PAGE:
Every year, historic preservation organization Indiana Landmarks publishes a list of ten historic places across the state that they consider to be “on the brink of extinction and too important to lose.” This year’s list of the 10 Most Endangered is just out; see it here.
Two of the places on this year’s list have found themselves in my camera’s lens. Traveling the state’s old roads as I do, I’ve photographically documented historic structures in a growing number of Indiana’s communities.
Mineral Springs Hotel in Paoli, on the Dixie Highway, was built in 1896 — before Paoli had electricity. So the owners built a power plant in the basement to light the hotel, and they sold excess power to their neighbors! Named for the area’s mineral-water springs that were thought to cure all ails, the hotel did big business for many decades. As the mineral-springs fad passed, however, the hotel’s fortunes declined. It stopped taking guests in 1958, although businesses populated its first floor for a few more decades. Today it’s vacant, its roof leaks, and many of its windows are broken. Indiana Landmarks hopes to find someone to restore it.
I visited Paoli during my 2012 excursion along the Dixie Highway in southern Indiana. The hotel sits on Paoli’s delightful square. Read about my visit here.
In Columbus, the Crump Theater has stood here since 1889. As you might guess from these photos, this is not the theater’s original facade. Indeed, the Crump underwent three major remodelings in the 1920s, 1930s, and 1940s. Its art-deco facade was added during the third remodeling.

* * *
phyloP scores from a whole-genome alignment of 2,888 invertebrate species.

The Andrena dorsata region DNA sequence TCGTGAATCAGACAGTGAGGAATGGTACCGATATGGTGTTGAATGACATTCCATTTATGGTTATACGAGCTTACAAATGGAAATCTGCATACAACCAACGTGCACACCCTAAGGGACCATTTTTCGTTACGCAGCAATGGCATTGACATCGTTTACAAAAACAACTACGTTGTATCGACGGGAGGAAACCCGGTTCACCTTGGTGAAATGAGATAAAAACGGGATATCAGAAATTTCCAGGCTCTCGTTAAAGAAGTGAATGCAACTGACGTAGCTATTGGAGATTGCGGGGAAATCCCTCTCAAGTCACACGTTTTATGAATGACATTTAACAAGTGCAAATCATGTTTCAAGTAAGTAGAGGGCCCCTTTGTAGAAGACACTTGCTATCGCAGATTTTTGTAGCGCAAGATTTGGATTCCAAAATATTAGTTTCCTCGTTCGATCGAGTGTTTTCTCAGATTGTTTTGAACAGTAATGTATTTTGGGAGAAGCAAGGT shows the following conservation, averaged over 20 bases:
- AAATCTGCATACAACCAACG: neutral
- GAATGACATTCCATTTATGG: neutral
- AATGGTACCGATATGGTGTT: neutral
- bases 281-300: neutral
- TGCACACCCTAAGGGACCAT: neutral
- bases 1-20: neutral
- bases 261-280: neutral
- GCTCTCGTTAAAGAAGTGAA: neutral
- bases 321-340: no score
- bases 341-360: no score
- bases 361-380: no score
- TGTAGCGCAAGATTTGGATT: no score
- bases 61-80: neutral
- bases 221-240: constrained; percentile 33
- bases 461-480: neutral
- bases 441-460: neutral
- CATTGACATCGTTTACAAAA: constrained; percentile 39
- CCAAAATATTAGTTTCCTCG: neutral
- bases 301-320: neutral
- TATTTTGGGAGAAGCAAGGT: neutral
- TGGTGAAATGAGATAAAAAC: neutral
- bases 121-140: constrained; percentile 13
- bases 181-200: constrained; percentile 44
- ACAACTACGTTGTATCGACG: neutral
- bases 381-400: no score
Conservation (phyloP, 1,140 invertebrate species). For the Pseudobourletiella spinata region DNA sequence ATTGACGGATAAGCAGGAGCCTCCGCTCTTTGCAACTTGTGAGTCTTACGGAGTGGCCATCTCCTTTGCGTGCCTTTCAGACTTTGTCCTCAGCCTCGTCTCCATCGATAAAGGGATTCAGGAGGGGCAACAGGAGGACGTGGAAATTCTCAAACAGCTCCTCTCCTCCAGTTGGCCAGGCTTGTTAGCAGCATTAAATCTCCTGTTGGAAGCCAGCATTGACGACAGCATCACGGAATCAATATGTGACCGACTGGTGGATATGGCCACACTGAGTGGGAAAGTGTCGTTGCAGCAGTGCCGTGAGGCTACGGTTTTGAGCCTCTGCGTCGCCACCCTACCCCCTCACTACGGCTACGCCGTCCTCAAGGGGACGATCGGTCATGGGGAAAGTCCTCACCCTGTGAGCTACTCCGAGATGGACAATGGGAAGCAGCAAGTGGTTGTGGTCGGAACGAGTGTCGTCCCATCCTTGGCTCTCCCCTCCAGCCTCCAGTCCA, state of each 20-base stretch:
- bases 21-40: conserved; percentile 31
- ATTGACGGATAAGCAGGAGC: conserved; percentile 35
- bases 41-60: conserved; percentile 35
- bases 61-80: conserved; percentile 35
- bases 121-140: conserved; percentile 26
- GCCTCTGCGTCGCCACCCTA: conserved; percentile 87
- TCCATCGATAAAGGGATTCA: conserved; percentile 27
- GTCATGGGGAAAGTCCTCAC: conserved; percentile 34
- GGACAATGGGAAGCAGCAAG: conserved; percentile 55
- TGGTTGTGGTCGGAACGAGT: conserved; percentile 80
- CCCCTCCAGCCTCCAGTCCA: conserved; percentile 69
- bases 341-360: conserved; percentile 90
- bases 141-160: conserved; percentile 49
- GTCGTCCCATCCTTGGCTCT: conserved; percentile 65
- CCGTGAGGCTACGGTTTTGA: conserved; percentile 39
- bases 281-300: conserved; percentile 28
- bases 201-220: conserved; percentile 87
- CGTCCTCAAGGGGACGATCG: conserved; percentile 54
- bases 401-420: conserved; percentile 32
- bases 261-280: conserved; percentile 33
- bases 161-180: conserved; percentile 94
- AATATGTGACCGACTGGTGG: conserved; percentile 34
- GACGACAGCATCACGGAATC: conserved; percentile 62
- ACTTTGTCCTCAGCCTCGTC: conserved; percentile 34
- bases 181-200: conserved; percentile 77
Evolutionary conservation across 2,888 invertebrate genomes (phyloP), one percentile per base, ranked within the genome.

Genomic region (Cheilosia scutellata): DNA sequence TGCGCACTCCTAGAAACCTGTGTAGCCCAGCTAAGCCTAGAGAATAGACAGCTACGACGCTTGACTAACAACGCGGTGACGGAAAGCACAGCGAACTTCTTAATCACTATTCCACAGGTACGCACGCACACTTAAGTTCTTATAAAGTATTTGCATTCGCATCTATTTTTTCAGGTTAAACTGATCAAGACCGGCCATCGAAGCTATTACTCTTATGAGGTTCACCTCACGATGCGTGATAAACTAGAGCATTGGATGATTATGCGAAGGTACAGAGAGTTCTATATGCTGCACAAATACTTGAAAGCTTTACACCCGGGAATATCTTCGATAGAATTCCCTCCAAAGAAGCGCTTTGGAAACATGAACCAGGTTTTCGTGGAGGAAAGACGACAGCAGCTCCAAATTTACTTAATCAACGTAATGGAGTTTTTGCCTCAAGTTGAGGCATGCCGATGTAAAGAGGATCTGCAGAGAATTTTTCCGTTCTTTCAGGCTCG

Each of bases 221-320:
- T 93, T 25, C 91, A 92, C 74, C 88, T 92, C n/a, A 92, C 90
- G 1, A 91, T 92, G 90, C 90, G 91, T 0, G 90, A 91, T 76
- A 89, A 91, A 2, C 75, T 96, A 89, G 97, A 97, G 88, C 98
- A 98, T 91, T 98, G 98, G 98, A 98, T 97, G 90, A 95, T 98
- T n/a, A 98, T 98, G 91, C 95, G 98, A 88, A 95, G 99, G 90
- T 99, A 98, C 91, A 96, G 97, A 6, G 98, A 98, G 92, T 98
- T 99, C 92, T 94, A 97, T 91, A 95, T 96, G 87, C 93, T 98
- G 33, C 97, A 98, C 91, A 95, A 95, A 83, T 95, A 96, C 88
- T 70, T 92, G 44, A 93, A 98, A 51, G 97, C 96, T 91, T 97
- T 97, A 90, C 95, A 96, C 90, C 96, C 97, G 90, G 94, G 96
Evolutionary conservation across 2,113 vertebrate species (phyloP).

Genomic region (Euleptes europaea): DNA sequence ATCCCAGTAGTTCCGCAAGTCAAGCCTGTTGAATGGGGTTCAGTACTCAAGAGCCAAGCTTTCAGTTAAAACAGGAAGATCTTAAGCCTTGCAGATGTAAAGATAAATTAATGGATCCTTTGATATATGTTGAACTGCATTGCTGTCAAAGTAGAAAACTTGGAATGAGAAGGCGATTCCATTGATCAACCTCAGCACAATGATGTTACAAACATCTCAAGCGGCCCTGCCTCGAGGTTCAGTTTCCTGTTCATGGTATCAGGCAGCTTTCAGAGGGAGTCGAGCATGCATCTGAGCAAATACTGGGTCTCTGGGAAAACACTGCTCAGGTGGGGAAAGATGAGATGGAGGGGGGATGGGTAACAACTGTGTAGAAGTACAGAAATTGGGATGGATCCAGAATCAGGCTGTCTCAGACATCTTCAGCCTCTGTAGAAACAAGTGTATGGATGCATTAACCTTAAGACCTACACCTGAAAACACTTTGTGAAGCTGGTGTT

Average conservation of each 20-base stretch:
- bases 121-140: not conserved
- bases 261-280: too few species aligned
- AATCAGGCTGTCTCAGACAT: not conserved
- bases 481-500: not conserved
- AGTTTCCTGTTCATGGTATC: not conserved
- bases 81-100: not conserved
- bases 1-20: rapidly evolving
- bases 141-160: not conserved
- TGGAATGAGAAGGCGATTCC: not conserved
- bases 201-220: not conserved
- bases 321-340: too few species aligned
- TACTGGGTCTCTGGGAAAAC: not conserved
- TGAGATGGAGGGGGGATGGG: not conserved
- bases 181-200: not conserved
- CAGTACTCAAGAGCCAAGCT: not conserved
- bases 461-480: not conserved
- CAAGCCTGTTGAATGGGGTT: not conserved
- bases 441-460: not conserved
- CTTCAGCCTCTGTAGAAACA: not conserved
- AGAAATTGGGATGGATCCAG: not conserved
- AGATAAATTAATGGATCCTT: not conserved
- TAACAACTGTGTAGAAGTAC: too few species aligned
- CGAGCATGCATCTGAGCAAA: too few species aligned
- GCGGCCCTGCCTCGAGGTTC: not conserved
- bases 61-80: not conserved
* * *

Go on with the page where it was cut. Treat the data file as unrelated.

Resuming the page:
The facade is distinguished by pigmented structural glass panels known as Vitrolite.
The Crump featured live shows until the 1910s when movies began to supplant them. Eventually the Crump became a movie house, and stayed one until 1997, when it showed its last picture. But by then it was already in deplorable condition with a partially collapsed roof and a non-functioning boiler. The theater has only deteriorated more since then, despite several attempts to save it. The city of Columbus would like to see it saved, and Indiana Landmarks is interested in finding a developer who can restore the building and find a good use for it.
The first two photos are from a 2017 and the third from 2008. Both times I was following the Madison State Road, an 1830s route that connected Madison to Indianapolis via Columbus and was an alternative to the Michigan Road, which ran through Greensburg and Shelbyville to the east. Somehow, I’ve managed never to document my Madison State Road trips, an oversight I must one day correct. Meanwhile, you can see more photos from my visits to Columbus here.
On our recent Michigan Road trip, we whizzed right by the South Bend Motel. It was cold, we were tired, and some of the neon was out on this great old sign anyway. Not much new to photograph. So these photos are from earlier road trips. Above, 2009; below, 2007.
Fortunately, little has changed (except the non-functioning neon). This little motel has been plugging away here for as long as I can remember. I grew up less than a mile away.
This motel is on the Michigan Road (and Dixie Highway and Old US 31) on South Bend’s south side. It’s always stood alone in this heavily residential neighborhood. Here’s a daylight shot of its sign.
Online reviews of this place range from “cheap but decent” to “dirty rooms and rude staff.” So if you ever decide to stay, set your expectations accordingly.
I’ve documented Indiana’s historic Michigan Road extensively. To read all about it, click here.